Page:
We can ask if the Frankl-Rodl theorem can be extended to this setting. The type of theorem we are looking for will start with a family $\cal F$ of sets whose fine parameters are fixed and consider pairwise intersections of such sets also with presecibed parameters.   Then we can conjecture that if $\cal G$$\subset \cal F$ is a subfamily which contains a proportion $(1-\epsilon)^n$ of the sets, the number of intersections with the prescribed parameters will go down by only $(1-\delta)^n$.  (Where $\delta$ tends to 0 as $\epsilon$ does.

While at it, we can consider several subfamilies, $t$-fold intersections, larger alphabets, etc., just like Frankl and Rodl did.

The point is that (for an alphabet of size 3) the optimistic upper bound for the cap set problem implies some weak consequences of these Frankl-Rodl hypothetical generalizations.

### 19. Applications of upper bounds for cap sets in the Frankl-Rodl spirit.

Consider  now a vector $x\in \Gamma(n)$. Again, we can write for $j=0,1,2$,  $a^j_k(x)= \sum_ {i: x_i=j} {{i-1} \choose {k}}$. Let $\Gamma^r(n)$ be the set of vectors $x \in \Gamma (n)$ s so that $a^0_k(x)=a^1_k(x)=a^2_k(x)$ for every $k=1,2,\dots, t$. (We need to assume that ${{n} \choose {k}}$ is divisible by 3 for $k=1,2,\dots, t+1$.)

An upper bound for the  cap set problem of the form $(3-\epsilon)^n$ will imply that a subset of $\Gamma^r (n)$ without two vectors $x,y$ whose sum also belongs to $\Gamma^r(n)$ has size at most $(3-\epsilon)^n$. This looks like a strong theorem of the Frankl-Rodl type. The question is if Frankl-Rodl’s methods can be extended to our finer gradings of $\Gamma$.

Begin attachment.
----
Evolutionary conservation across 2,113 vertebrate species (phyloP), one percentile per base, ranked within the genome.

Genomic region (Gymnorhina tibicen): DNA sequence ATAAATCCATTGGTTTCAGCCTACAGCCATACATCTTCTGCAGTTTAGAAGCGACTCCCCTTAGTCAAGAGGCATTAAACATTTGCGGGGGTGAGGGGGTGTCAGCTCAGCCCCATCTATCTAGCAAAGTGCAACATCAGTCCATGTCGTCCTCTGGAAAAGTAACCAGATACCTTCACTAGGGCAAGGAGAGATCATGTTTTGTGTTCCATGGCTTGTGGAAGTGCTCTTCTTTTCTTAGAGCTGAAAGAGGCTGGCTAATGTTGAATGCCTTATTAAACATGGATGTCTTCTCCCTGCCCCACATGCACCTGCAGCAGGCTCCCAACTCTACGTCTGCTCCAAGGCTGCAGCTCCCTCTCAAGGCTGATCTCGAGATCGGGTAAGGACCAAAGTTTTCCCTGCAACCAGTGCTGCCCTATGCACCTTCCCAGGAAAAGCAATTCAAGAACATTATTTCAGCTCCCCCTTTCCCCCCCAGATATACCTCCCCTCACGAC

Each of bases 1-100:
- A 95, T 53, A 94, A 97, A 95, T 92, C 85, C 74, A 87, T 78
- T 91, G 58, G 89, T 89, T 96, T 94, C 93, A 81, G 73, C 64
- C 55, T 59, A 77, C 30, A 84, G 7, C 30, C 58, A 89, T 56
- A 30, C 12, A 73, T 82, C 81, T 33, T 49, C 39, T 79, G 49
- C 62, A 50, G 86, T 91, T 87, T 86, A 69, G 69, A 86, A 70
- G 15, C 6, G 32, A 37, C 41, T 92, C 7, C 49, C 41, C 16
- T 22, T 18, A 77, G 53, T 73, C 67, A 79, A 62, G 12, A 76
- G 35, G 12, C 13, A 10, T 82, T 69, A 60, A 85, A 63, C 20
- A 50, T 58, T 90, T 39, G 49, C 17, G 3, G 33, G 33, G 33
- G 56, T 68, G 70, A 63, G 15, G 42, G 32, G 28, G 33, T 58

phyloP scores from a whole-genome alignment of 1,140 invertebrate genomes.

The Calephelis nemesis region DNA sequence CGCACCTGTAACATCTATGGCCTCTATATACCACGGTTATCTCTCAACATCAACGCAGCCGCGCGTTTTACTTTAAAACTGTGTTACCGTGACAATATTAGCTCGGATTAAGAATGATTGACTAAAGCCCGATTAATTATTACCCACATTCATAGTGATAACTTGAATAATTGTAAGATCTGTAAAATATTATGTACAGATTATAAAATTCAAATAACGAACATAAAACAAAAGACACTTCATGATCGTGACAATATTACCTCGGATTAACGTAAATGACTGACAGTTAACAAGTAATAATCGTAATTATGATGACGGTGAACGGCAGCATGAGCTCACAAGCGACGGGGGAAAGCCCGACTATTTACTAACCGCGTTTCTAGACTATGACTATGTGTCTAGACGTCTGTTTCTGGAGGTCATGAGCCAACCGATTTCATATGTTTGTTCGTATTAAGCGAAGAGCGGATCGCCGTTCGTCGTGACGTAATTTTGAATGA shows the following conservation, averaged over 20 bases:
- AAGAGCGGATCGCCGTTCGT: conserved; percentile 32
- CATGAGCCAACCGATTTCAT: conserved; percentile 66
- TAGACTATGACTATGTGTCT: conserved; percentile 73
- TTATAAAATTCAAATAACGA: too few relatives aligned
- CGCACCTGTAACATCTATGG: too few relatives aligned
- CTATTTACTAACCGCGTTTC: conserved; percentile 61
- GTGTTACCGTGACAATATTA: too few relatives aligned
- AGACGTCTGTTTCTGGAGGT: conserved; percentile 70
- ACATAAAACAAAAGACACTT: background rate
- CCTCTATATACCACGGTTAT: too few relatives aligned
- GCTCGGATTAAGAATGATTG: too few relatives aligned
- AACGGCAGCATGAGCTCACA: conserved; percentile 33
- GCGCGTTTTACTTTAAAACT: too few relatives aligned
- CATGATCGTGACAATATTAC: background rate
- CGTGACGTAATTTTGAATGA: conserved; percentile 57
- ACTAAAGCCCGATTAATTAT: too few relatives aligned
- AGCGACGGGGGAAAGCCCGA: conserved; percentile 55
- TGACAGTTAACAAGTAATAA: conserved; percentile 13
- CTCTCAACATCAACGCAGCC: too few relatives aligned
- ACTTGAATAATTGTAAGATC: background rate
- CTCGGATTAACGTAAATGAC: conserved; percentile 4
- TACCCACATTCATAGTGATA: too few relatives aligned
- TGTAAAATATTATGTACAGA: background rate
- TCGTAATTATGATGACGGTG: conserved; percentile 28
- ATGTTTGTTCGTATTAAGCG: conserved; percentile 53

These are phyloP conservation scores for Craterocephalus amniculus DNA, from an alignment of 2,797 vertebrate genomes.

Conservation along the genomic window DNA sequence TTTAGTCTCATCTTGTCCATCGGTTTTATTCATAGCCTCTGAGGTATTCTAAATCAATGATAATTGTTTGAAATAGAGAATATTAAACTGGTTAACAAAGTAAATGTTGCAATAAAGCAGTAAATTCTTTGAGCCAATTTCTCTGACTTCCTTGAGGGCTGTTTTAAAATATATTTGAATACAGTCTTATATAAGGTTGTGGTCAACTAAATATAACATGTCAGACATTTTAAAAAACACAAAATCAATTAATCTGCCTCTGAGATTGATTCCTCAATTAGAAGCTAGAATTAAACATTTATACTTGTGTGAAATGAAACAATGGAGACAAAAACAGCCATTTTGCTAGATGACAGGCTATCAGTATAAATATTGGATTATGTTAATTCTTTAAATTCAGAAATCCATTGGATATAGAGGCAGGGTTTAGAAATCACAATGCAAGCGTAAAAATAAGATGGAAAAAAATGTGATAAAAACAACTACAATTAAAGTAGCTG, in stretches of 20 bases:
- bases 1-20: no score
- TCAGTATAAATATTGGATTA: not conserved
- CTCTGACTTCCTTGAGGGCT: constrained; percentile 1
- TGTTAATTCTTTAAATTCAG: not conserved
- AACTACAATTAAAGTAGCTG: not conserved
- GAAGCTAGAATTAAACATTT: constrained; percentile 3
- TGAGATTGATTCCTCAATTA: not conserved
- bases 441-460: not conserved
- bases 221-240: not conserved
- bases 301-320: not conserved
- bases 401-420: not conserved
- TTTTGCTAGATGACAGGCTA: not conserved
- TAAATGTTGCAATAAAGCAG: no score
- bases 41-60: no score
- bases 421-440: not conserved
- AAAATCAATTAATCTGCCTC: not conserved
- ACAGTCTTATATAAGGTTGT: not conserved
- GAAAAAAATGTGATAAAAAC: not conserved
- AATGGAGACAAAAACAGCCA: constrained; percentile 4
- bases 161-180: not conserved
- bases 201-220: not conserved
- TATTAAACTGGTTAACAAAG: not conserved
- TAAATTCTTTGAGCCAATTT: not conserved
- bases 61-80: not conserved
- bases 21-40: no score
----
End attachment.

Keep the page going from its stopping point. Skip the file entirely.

This is believable (and perhaps doable) for bounded value of $t$. The case where $t$ goes slowly to infinity may be a good place to look for counterexamples.

### 20. An averaging fact worth knowing:

Suppose that the maximum size of a cap set in $latex\Gamma(n)=$$\{0,1,2\}^n$ is $n/g(n)$.  The folllowing fact follows from a simple averaging argument.

Let $G \subset \Gamma(n)$ then

If the maximum size of a  cap set in $G$ is $c(G)$ and  $|G|/c(G) =u$ then $u \le g(n)$.

As a matter of fact $G$ can be a multi-subset (elements can appear several times) or even a general distribution.

To prove this assertion consider the intersection of a cap set of maximum size in $\Gamma(n)$  with all sets of the form $G+x$,  and note that a $F$ is a cap set in $G$ iff $F+x$ is a cap set in $G+x$.

Remark: This simple averaging trick is useful on many occasions. One example are “Elias bounds” for error-correcting codes. For the related problem of “density Hales Jewett” discussed on Gower’s blog, it turns out that while the problem is not invariant under a group action, it is still correct that its statement for various different measures on $\Gamma(n)$ are (qualitativly) equivalent using a somewhat more complicated averaging argument. This phenomenon deseves further study. (This is the third and last post in this series; The first two are here and here.)